Articles Tagged with California False Claims Act lawyer

andres-de-armas-103880-copy-300x200On July 24, the U.S. Attorney’s Office for the Central District of California announced that Celgene Corp., a pharmaceutical manufacturer headquartered in New Jersey, will pay $280 million to numerous states and the federal government to settle claims that it submitted false claims to the federal government and state health programs. From the settlement, $259.3 million will go to the federal government, $20.7 million will be divided among 28 states and the District of Columbia. California is set to receive more than any other state at $4.7 million.

U.S. ex rel. Brown v. Celgene Corp.

The settlement is the result of a whistleblower lawsuit filed by Beverly Brown under the qui tam provision of the False Claims Act. Brown, who was a sales manager at Celgene, brought a lawsuit on behalf of the federal and state governments. She provided evidence that Celgene promoted two cancer drugs, Thalomid and Revlimid, for uses that were not approved by the U.S. Food and Drug Administration and therefore not covered by federal healthcare programs.

Last week, we wrote about the upcoming Supreme Court case that will decide if the implied certification theory is a valid interpretation of the Federal False Claims Act (“FCA”).  It is a decision that could substantially empower government fraud whistleblowers.  However, it is worth remembering that the federal false claims act is only relevant to cases involving alleged fraud on the federal government, including Medicare fraud.  State false claims acts, which in many cases are relatively similar to their federal counterpart, are a key tool for fighting fraud on the state government including state-level government contract fraud and Medicaid fraud (a joint state/federal program).  Our government fraud law firm supports whistleblowers nationwide, including in our home state of California.  The case law specifically supports implied certification under the California False Claims Act (“CFCA”) and we believe other states may accept the theory as well.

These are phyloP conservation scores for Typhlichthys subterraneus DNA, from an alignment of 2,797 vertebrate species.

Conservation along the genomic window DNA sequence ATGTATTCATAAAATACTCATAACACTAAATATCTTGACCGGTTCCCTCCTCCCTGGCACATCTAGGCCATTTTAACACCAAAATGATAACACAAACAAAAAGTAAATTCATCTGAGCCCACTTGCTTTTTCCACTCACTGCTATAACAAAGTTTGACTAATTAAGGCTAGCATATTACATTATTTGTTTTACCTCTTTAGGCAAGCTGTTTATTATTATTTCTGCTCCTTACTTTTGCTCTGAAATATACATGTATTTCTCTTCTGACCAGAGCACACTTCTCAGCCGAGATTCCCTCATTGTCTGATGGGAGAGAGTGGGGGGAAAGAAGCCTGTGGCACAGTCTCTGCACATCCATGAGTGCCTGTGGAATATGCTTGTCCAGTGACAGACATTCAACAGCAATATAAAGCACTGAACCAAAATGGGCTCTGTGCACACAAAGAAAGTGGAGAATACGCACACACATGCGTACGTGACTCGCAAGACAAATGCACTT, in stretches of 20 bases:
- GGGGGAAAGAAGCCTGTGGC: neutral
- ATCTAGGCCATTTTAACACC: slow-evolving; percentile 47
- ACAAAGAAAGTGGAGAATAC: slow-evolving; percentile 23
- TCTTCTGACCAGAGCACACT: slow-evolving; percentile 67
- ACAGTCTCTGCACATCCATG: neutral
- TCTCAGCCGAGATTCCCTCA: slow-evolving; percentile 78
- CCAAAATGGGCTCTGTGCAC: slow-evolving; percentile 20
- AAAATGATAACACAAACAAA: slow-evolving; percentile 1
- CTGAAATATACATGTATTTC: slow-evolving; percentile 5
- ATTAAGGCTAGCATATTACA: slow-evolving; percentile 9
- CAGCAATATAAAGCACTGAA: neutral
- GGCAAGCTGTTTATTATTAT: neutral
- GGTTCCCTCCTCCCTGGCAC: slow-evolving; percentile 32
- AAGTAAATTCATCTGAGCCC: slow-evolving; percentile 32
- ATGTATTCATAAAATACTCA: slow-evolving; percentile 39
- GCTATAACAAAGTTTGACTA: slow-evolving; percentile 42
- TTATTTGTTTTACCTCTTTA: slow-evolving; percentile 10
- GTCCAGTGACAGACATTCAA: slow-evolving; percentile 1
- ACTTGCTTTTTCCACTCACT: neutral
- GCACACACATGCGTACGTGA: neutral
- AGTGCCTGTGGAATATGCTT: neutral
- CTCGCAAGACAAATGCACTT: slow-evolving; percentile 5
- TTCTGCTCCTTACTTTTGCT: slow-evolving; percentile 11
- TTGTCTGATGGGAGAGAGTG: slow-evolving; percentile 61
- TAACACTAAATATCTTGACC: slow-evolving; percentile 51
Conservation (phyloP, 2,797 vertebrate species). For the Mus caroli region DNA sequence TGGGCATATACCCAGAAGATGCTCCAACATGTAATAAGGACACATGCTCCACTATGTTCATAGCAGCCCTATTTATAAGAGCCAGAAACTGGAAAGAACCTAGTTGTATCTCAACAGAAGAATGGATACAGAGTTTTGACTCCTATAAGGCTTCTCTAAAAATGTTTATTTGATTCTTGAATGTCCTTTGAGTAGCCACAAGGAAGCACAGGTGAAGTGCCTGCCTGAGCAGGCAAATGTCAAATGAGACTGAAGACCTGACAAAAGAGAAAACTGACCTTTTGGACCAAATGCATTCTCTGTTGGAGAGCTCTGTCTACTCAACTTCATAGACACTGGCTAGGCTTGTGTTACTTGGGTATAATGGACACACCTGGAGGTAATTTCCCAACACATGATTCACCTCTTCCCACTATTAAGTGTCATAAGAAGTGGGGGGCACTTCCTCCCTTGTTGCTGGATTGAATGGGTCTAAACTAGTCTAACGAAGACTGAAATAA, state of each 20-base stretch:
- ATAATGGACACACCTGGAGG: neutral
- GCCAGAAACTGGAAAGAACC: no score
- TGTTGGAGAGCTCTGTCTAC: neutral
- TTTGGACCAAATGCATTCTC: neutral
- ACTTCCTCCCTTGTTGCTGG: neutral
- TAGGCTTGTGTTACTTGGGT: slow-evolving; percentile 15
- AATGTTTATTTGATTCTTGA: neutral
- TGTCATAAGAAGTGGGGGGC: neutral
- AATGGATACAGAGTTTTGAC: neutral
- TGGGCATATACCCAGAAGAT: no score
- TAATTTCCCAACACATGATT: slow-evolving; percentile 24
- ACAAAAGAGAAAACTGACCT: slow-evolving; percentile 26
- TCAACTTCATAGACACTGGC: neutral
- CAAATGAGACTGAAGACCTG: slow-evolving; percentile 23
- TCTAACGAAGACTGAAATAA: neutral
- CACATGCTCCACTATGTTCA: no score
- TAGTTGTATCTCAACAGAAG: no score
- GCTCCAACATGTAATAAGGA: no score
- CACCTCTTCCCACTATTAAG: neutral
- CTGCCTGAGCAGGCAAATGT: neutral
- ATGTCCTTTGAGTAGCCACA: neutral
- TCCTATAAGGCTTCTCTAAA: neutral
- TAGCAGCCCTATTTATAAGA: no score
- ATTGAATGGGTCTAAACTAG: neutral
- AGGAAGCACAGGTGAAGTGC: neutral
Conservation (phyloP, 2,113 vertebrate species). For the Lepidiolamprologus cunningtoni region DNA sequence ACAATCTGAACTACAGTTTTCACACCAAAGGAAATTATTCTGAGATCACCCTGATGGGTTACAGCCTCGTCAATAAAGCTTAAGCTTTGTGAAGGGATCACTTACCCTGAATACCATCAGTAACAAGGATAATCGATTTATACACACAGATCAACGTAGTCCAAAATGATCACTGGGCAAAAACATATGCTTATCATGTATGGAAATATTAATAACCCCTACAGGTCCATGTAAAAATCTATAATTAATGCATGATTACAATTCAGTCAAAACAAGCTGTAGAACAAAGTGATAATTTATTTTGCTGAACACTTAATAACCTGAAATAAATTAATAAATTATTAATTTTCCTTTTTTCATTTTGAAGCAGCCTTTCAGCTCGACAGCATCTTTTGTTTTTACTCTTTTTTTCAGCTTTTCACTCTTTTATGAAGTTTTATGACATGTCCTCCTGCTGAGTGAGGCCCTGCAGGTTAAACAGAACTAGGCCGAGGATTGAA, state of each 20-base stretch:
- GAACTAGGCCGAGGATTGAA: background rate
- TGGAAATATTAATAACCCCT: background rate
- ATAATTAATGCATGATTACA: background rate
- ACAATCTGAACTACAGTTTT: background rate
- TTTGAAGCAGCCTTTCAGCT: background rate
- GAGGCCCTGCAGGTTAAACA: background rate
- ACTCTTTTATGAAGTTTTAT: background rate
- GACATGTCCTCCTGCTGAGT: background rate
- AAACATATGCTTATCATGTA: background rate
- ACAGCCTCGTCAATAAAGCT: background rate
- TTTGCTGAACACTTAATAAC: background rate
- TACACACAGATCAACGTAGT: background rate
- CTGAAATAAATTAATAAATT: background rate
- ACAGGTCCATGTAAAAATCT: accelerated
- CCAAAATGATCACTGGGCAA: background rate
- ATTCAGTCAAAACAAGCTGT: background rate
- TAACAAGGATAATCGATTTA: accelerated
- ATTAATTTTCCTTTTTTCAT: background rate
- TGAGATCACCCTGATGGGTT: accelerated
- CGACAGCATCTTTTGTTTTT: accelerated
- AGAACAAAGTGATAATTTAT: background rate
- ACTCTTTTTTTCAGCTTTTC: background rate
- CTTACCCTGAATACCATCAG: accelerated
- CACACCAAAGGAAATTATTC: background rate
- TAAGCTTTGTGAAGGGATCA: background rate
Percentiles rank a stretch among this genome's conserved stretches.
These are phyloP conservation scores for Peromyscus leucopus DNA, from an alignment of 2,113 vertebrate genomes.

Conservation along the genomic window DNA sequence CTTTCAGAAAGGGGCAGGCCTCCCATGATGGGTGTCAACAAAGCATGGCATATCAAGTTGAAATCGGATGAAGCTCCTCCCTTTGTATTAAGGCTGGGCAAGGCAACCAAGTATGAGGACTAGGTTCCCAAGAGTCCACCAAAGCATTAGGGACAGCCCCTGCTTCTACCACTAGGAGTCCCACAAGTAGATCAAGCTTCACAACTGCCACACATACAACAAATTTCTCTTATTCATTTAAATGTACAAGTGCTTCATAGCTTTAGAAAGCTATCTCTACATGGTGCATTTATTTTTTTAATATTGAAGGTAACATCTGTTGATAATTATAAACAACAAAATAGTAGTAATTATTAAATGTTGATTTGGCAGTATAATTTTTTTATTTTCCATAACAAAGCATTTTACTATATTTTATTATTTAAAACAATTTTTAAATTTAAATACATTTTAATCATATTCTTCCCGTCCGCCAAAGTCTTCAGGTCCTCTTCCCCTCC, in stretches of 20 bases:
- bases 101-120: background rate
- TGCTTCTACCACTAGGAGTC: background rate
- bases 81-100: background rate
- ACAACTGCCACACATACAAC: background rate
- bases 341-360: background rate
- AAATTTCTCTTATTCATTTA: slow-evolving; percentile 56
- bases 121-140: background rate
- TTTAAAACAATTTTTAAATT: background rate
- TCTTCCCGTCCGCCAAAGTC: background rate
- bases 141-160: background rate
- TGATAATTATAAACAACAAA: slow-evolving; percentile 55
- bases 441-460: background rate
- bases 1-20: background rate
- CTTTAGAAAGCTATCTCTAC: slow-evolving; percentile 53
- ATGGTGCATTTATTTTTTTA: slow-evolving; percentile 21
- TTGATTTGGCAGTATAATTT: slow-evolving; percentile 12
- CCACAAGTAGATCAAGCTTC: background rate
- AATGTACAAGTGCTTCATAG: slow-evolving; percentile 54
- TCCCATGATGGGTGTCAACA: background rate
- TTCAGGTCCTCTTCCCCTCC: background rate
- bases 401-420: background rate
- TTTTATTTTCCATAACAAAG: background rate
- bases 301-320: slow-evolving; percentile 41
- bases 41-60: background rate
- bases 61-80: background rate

Courts Hold Implied Certification Theory Valid Under California False Claims Act

lawbooksIn San Francisco Unified School Dist. ex rel. Contreras v. Laidlaw Transit Inc., 182 Cal. App. 4th 438 (Cal. App. 1st Dist. 2010) and again in a 2014 decision, the Court of Appeals for the State of California considered a suit brought by a group of whistleblowers on behalf of the San Francisco Unified School District (“District”) under the CFCA.  The Plaintiffs alleged that the Defendant submitted payment claims to the District despite knowing it was in breach of assorted contract terms relating to student transportation services.  These violations allegedly rendered the Defendant’s buses unsafe and unhealthy.  The Plaintiffs also alleged that the Defendants knowingly falsified records and/or statements.